After the presentation, we were allowed to ask questions. The first was about the ICC’s investigations of five Ugandan members of the Lord’s Resistance Army. The expert from the Office of Legal Affairs made clear that he merely could present the official line of the Secretariat: “that it is an issue of the ICC”. But in his opinion “peace is a precondition for justice” and he explained the problem of amnesties: rebels claimed amnesty as a condition for peace treaties. “Where is the answer to this problem? I do not know” Dr. Pallek admitted. However, he expressed the hope that amnesties were not granted for genocide, war crimes and crimes against humanity. “Hopefully, this will become customary law”, the German lawyer said. As he explained, only the Security Council could stop the prosecution of the case. It had considered it, but refrained from doing so, as this would have sent out a wrong message.

The second question dealt with the position of the Security Council towards the ICC. As Dr. Pallek stated, the Security Council derived its power from the Charter. He explained that the court could exercise its jurisdiction either if the accused was a national of a state that was a party to the Rome Statute or if the alleged crime had taken place on the territory of a state party, or if a situation was referred to it by the Security Council. Furthermore states that are not members of the ICC can accept the jurisdiction of the court for a crime in question, as for example Cote d’Ivoire did. However, the lawyer underlined that the court cannot deal with cases that happened before the entering into force of the Rome statute.

Concerning the following question, whether the ICC would become an executive organ in future, he answered: “We are not the police.” Another question took up the problem of amnesties. “Definitely, prosecution can disturb peace processes”, the expert said. He called amnesties a wrong message saying “you can get away with your crimes”. He expressed his confidence in the prosecution by mentioning that the International Criminal Tribunal for the former Yugoslavia (ICTY) had been able to try Milosevic, and that in the case of Sierra Leone, Charles Taylor had been brought to court. Therefore, he still hoped that the court would get “the big guys”. Other questions followed, concerning among others the participation of victims, the independence of prosecutors, a strengthening of the role of the ICC and the establishment of other tribunals by the UN. Dr. Pallek answered all of them very clearly and precisely.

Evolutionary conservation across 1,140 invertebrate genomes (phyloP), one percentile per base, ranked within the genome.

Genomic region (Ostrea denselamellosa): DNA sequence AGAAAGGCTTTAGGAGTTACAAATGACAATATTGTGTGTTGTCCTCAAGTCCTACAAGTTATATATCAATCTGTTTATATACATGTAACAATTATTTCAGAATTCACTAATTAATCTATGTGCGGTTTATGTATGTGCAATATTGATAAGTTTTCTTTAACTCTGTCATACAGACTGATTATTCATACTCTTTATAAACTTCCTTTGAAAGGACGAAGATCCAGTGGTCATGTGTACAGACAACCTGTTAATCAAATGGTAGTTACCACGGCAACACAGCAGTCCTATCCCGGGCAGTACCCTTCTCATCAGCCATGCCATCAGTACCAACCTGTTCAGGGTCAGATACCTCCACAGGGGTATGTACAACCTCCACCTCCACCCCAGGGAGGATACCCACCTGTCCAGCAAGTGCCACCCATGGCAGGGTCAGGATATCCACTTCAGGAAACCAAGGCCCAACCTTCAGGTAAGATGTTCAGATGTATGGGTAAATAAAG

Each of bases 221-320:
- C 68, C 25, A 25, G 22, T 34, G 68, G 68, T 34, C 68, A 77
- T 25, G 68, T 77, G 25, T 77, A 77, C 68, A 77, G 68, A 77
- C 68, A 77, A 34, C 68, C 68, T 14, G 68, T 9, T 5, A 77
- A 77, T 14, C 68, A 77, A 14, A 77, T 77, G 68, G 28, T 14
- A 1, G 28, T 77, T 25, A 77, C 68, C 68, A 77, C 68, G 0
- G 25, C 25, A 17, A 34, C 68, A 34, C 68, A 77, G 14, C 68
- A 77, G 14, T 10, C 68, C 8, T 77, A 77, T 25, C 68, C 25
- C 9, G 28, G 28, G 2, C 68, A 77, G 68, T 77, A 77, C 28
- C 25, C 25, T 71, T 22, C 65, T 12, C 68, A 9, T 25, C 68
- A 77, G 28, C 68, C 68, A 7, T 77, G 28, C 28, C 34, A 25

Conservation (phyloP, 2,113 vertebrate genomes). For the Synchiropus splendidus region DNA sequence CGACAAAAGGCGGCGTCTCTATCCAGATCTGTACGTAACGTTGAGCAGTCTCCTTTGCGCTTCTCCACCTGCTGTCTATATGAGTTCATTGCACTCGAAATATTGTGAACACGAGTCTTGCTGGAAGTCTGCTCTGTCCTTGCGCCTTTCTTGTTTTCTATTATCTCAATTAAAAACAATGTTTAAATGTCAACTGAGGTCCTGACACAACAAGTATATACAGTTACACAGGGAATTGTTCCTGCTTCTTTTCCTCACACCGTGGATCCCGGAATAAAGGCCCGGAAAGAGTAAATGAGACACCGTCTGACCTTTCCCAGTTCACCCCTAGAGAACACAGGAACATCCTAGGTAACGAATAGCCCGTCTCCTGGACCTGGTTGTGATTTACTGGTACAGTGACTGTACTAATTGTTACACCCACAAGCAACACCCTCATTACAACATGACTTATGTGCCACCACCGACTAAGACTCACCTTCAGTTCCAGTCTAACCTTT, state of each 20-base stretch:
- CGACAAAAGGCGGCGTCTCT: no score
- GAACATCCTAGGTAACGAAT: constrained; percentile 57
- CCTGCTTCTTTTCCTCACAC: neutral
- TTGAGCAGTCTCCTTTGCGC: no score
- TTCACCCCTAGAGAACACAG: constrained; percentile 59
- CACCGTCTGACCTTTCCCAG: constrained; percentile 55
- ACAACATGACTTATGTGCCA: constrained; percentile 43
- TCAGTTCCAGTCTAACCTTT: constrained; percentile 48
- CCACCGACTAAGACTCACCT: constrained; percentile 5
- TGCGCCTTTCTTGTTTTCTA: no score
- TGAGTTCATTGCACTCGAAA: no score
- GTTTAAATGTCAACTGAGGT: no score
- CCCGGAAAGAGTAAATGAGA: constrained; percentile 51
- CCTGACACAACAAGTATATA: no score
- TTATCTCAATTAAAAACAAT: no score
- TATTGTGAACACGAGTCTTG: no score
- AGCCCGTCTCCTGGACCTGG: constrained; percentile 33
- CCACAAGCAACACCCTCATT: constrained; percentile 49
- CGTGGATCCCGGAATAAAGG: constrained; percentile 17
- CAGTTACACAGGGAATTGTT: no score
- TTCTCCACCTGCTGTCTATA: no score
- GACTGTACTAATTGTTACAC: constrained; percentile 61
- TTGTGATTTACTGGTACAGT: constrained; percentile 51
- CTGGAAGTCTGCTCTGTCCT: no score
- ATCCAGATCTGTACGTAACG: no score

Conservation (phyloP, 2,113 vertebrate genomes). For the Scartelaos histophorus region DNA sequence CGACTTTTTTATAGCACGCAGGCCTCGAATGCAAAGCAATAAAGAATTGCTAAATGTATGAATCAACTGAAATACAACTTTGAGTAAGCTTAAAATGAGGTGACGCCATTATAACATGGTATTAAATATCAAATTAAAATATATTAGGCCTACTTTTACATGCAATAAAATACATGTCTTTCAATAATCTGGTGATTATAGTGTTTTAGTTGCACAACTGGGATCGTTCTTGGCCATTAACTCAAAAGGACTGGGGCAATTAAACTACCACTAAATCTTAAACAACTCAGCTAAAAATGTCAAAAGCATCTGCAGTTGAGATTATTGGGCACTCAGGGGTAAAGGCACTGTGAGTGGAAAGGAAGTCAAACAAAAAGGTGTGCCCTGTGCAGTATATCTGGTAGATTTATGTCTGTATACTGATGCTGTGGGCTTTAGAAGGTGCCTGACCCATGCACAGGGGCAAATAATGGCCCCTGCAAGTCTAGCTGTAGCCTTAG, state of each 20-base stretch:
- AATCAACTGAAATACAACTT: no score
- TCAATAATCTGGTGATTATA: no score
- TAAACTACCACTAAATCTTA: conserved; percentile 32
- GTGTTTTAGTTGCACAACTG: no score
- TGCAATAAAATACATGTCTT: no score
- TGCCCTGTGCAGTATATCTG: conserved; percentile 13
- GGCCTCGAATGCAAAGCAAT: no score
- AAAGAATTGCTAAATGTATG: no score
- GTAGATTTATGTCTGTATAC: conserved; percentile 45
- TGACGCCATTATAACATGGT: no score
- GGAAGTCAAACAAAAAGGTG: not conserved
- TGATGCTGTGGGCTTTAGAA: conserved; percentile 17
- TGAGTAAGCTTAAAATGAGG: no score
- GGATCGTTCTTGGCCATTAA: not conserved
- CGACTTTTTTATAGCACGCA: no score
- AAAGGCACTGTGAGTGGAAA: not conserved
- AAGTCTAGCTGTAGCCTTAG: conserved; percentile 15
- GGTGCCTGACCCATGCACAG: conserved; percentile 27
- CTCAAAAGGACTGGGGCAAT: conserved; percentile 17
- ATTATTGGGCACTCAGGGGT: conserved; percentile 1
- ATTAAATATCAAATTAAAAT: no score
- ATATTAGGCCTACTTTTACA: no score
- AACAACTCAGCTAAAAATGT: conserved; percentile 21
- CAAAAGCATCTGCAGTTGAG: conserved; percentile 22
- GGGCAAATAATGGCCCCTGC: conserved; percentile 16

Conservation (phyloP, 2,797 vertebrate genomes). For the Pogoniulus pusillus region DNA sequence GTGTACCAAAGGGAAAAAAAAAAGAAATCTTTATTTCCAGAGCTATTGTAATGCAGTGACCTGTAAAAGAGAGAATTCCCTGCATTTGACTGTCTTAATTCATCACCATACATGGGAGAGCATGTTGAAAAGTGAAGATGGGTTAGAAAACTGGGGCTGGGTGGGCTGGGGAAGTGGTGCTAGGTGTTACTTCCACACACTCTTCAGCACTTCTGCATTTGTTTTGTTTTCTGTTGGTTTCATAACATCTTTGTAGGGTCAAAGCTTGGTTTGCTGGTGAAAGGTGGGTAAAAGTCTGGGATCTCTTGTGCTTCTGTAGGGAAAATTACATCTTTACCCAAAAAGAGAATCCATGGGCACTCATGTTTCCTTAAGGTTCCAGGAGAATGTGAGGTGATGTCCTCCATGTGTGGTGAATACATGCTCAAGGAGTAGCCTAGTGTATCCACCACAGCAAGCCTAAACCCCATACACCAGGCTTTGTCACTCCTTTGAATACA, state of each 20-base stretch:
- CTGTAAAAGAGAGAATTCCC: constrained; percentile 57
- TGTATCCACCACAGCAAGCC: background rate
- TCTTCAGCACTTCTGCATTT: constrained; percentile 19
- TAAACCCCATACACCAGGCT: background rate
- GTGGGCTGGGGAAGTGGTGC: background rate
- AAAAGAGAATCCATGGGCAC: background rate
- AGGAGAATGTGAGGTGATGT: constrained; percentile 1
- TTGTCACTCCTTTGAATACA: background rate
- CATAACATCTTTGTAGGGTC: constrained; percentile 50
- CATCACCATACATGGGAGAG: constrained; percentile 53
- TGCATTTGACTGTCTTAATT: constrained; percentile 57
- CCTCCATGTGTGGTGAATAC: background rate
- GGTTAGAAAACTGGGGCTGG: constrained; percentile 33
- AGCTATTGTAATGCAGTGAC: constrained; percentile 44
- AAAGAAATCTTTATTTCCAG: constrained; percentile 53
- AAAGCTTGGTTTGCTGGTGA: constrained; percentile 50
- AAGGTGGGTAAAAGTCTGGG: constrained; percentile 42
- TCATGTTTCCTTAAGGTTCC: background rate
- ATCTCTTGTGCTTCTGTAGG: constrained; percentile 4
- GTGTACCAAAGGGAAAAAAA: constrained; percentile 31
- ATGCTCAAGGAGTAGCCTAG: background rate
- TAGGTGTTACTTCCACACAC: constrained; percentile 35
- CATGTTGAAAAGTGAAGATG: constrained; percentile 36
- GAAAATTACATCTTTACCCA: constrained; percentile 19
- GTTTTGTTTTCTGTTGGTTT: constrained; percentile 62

In the end, we all had a much better understanding of the work of the ICC as well as international criminal prosecution in general. We are very grateful for this interesting briefing. Hopefully, Dr. Pallek enjoyed it to have visitors from his home country, too. At least, he seemed have liked the coffee mug from Freie Universität Berlin we had brought as a gift.

Marc Lendermann